A lesson in 9/11

CHARLES TOWN – David Beamer, a soft-spoken retiree from Potomac, Md., held middle schoolers here spellbound Tuesday afternoon as he shared details of his son’s death on Flight 93 on Sept. 11, 2001.

Many students already had heard the dramatic tale of David and Peggy Beamer’s only son, Todd Beamer, who famously gave the rallying cry, “Let’s roll!” minutes before helping to seize the plane from the hijackers. It crashed it into a meadow in Shanksville, Pa., rather than the terrorists’ intended target in Washington, D.C.

Now with the Beamers in the gym at Charles Town Middle School to address an assembly of eighth-graders, the teenagers – just toddlers when the devastating attacks occurred – had the chance to hear first-hand about Beamer, who left behind his wife, Lisa, two sons – young teenagers now – and a daughter born four months after his death.

Todd Beamer, 32, died on Sept. 11, 2001, as he helped to stop terrorists seeking to crash a plane into the Capitol. Beamer’s parents are raising money to
complete the memorial to those who died aboard Flight 93.

As photos of Todd as a youngster were displayed on a big screen behind him, Beamer explained how Todd approached learning. “He worked hard at school,” he said. “He had to study to get good grades, and that’s what he did.”

Beamer told students that Todd bickered at times with both his siblings, one older sister and one younger; how he loved baseball, basketball and soccer; that he was a good listener – a trait that helped him in his career in computer software sales.

Beamer also described his last face-to-face meeting with his son. His extended family had gathered in August as his parents marked their 60 th wedding anniversary. “My son was only 32 when he died,” Beamer told the students. “When we said goodbye that day, I had no idea this would be the last time I’d ever see him.”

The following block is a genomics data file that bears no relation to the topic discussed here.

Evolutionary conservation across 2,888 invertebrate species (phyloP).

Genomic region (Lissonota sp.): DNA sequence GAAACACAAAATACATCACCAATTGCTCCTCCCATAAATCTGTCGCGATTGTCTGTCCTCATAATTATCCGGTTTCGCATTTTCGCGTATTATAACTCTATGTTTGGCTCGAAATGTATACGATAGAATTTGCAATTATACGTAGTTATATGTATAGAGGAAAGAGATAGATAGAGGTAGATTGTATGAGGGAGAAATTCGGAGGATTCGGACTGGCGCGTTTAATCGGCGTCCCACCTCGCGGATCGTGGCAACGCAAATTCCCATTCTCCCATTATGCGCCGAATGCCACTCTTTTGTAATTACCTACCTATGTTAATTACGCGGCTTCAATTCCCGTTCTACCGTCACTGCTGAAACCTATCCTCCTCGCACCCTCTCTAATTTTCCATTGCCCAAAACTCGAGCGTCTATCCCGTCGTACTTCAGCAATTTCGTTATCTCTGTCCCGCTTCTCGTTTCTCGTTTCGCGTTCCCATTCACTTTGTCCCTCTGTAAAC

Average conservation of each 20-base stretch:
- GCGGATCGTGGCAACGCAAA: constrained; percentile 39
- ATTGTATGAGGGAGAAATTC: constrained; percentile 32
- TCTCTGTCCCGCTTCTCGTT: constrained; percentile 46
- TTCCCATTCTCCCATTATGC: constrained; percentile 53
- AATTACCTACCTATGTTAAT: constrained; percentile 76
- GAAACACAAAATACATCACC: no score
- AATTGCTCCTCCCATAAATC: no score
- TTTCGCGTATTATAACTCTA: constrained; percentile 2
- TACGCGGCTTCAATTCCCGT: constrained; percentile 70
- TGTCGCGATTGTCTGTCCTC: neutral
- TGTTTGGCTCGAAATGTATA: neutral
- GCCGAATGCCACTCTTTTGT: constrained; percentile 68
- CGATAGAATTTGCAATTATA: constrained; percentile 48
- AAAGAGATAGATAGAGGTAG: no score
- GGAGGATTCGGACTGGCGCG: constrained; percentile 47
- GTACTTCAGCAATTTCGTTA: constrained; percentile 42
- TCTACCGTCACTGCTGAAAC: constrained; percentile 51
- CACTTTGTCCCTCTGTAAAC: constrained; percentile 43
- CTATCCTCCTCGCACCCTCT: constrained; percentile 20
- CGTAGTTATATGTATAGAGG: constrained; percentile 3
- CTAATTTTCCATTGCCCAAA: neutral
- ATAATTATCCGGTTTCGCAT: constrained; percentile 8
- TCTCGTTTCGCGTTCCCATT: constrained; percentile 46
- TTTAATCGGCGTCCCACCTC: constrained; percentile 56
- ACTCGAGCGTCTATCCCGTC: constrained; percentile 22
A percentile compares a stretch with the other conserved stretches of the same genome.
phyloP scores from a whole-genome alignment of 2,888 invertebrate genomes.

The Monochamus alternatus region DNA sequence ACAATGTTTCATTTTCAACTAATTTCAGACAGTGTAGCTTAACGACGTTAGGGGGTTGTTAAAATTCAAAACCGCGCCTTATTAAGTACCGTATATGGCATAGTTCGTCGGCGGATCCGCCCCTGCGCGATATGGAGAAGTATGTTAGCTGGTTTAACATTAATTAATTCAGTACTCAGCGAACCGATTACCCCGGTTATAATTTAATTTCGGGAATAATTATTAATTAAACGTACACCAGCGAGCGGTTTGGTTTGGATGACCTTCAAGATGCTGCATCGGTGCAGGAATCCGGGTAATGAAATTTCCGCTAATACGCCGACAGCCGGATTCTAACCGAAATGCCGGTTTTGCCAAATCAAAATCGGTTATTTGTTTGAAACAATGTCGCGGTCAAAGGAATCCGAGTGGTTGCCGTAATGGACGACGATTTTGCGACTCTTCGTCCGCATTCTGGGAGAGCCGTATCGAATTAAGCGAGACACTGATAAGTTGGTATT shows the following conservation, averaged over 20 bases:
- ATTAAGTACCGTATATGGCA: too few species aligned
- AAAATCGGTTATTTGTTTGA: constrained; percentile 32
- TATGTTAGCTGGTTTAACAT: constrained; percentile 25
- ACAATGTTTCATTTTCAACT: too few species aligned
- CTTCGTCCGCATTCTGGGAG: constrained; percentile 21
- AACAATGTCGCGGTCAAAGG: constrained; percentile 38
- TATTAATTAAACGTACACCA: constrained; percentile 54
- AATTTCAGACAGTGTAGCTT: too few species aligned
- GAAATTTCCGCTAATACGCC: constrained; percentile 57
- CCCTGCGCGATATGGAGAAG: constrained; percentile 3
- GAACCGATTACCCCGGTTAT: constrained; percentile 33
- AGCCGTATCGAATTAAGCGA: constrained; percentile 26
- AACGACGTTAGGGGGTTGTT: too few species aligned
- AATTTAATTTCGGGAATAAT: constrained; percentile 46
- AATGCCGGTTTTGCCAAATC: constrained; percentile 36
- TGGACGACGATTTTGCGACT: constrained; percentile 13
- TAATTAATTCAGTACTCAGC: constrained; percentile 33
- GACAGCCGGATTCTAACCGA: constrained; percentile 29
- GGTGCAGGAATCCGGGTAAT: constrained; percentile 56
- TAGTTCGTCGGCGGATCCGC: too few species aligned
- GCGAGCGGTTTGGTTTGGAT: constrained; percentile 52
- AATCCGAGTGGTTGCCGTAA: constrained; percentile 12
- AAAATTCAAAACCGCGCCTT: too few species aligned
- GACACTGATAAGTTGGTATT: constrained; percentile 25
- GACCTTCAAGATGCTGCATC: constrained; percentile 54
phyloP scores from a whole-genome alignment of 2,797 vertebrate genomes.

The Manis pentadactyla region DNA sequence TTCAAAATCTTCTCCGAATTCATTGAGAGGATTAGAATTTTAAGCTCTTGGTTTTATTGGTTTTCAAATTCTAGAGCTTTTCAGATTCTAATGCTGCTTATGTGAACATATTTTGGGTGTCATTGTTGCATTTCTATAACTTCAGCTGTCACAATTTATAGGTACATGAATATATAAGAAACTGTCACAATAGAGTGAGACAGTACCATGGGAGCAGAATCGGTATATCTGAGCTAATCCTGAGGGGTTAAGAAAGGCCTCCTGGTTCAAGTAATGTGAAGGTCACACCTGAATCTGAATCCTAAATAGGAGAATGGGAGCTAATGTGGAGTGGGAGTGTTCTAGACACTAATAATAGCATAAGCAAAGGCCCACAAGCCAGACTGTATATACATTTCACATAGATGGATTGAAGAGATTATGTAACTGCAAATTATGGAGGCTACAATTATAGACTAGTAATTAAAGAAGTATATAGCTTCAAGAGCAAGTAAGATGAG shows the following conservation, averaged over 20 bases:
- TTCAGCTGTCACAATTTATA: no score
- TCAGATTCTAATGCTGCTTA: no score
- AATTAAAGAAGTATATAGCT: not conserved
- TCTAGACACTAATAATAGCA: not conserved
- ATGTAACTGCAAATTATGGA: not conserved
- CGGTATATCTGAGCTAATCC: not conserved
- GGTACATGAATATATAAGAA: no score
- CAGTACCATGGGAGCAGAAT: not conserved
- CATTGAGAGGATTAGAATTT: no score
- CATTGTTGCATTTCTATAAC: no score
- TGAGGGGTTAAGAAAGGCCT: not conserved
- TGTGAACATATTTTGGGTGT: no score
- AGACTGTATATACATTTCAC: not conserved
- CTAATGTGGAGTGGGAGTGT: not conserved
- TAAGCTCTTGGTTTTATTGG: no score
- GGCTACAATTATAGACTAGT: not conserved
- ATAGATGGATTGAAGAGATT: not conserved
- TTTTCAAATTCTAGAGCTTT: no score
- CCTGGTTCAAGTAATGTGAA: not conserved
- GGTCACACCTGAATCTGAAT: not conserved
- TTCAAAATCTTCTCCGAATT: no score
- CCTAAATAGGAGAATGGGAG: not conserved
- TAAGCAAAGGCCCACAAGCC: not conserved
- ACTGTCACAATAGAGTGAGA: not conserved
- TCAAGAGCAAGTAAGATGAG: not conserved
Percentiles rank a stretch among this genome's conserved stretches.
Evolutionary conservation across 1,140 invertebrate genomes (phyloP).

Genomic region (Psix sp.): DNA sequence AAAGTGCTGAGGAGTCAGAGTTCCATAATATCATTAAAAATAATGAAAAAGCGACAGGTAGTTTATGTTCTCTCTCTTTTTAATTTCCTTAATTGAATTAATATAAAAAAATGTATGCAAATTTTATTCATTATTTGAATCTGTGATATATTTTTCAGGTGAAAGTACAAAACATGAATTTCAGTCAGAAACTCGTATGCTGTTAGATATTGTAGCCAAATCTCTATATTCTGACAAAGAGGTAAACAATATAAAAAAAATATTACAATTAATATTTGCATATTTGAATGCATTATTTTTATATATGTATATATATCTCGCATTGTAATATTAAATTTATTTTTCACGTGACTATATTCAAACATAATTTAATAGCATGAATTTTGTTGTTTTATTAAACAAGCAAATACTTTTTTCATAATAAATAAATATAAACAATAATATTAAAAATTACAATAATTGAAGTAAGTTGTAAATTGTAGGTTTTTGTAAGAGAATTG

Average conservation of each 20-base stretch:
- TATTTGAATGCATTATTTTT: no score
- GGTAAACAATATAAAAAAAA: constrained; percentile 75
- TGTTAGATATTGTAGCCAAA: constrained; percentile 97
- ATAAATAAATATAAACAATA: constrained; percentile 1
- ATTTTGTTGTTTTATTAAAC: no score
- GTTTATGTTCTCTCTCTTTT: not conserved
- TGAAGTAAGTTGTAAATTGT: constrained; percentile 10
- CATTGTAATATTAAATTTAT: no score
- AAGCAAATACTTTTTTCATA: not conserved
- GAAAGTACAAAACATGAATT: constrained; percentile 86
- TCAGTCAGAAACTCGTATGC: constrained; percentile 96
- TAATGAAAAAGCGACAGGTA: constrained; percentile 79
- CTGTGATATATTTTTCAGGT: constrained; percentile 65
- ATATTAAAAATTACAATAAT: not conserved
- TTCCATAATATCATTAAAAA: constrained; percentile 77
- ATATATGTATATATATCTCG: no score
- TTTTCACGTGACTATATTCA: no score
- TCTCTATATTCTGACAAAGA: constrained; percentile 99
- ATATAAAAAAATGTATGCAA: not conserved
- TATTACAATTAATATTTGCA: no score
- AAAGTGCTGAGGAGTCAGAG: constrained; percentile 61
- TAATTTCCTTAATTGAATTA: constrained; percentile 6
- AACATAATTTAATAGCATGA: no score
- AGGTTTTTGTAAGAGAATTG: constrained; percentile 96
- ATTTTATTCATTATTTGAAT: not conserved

But, Beamer said, he and Todd said farewell in the usual way, and that he was grateful for that. “It was our practice to hug and we hugged that day. I said, ‘Love you, Beam. Be careful’ and then they headed up I-95 toward home.”

Beamer encouraged students to be affectionate with their loved ones. “When your mom or dad wants a hug, that’s a good thing to do,” he said. “I’m sure glad we did it that day.”

Beamer also thanked the students for inviting him to speak and for working to raise funds to complete the memorial at Shanksville. “By raising money, you’re saying, ‘What happened on 9/11 deserves to be remembered,’ ‘’ he said. “You have decided you want to help, and that’s really great.”

Beamer told the students that while he has visited schools in Ohio, Indiana and elsewhere where students have organized efforts to collect donations for the memorial, this marked his first visit to a school in West Virginia.

“I hope in the years to come, I am able to visit many more schools and say thank you,” he said.

He also urged students to think about his son’s last words, recorded on the plane’s emergency phone after Beamer quietly described the situation to a dispatcher in Chicago and learned that other hijacked planes had crashed into the World Trade Center and the Pentagon.

“My son is known for saying, ‘Let’s roll’ – it was his call to action,” Beamer said. “When you think of those words, I want you to think about taking a call to action – and then doing the right thing. That could mean doing your best in the sport you play. It could mean not joining in when someone is ridiculing another student. It could mean not joining in in some bad activity.”

Teacher Crystal Muia and the students who organized Tuesday’s talk – which also included Kenneth Snyder, a Berkeley County military retiree who survived the 9/11 attack on the Pentagon – asked students to sign a large banner that will be presented to the Shanksville memorial and to donate at least 93 cents each for the Flight 93 memorial.

To learn more about the memorial under construction, go to the “93 cents for Flight 93” page on Facebook, visit halofoundation.com/93cents online or call the HALO Foundation at 330- 376-9110.

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